Background: Cellular retinol binding-protein I (CRBPI) and cellular retinol binding-protein II (CRBPII) serve as intracellular retinoid chaperones that bind retinol and retinal with high affinity and facilitate substrate delivery to select enzymes that catalyze retinoic acid (RA) and retinyl ester biosynthesis. Recently, 9-cis-RA has been identified in vivo in the pancreas, where it contributes to regulating glucose-stimulated insulin secretion. In vitro, 9-cis-RA activates RXR (retinoid × receptors), which serve as therapeutic targets for treating cancer and metabolic diseases. Binding affinities and structure-function relationships have been well characterized for CRBPI and CRBPII with all-trans-retinoids, but not for 9-cis-retinoids. This study extended current knowledge by establishing binding affinities for CRBPI and CRBPII with 9-cis-retinoids.
Methods: We have determined apparent dissociation constants, K'(d), through monitoring binding of 9-cis-retinol, 9-cis-retinal, and 9-cis-RA with CRBPI and CRBPII by fluorescence spectroscopy, and analyzing the data with non-linear regression. We compared these data to the data we obtained for all-trans- and 13-cis-retinoids under identical conditions.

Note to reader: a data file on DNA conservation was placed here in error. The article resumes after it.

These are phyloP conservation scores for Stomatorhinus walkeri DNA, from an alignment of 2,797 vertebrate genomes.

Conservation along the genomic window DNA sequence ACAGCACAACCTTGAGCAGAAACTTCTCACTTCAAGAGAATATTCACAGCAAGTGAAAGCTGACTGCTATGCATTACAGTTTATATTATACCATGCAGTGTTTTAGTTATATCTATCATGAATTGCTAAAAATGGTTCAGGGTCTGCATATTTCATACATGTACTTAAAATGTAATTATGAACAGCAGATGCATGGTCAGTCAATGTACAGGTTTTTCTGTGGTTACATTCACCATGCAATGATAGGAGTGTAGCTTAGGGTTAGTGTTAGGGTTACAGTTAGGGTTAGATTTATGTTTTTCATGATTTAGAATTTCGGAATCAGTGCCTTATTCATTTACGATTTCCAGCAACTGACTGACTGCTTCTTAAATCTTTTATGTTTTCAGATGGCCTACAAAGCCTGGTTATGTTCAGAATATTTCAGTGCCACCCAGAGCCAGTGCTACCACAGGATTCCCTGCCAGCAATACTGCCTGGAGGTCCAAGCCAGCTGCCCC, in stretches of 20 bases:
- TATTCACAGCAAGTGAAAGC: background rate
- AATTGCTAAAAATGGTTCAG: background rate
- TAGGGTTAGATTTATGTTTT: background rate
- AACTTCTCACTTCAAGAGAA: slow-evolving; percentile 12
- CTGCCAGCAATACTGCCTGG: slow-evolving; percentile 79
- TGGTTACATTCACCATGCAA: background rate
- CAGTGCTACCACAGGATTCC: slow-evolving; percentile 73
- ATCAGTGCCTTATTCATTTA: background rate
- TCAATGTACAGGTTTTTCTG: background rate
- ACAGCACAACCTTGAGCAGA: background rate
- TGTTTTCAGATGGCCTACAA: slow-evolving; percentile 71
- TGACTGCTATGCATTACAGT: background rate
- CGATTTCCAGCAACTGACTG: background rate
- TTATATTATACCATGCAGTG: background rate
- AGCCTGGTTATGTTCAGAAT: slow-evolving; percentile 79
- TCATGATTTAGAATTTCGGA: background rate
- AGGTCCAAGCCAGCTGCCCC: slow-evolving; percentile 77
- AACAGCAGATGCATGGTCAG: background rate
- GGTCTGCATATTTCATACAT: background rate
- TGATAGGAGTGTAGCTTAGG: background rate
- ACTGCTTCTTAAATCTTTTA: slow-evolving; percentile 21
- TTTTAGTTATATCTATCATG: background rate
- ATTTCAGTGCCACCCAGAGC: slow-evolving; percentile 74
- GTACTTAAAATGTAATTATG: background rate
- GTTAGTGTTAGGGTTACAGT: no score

Results: CRBPI and CRBPII, respectively, bind 9-cis-retinol (K'(d), 11nM and 68nM) and 9-cis-retinal (K'(d), 8nM and 5nM) with high affinity. No significant 9-cis-RA binding was observed with CRBPI or CRBPII.
Conclusions: CRBPI and CRBPII bind 9-cis-retinol and 9-cis-retinal with high affinities, albeit with affinities somewhat lower than for all-trans-retinol and all-trans-retinal.
General significance: These data provide further insight into structure-binding relationships of cellular retinol binding-proteins and are consistent with a model of 9-cis-RA biosynthesis that involves chaperoned delivery of 9-cis-retinoids to enzymes that recognize retinoid binding-proteins.
Copyright © 2011. Published by Elsevier B.V.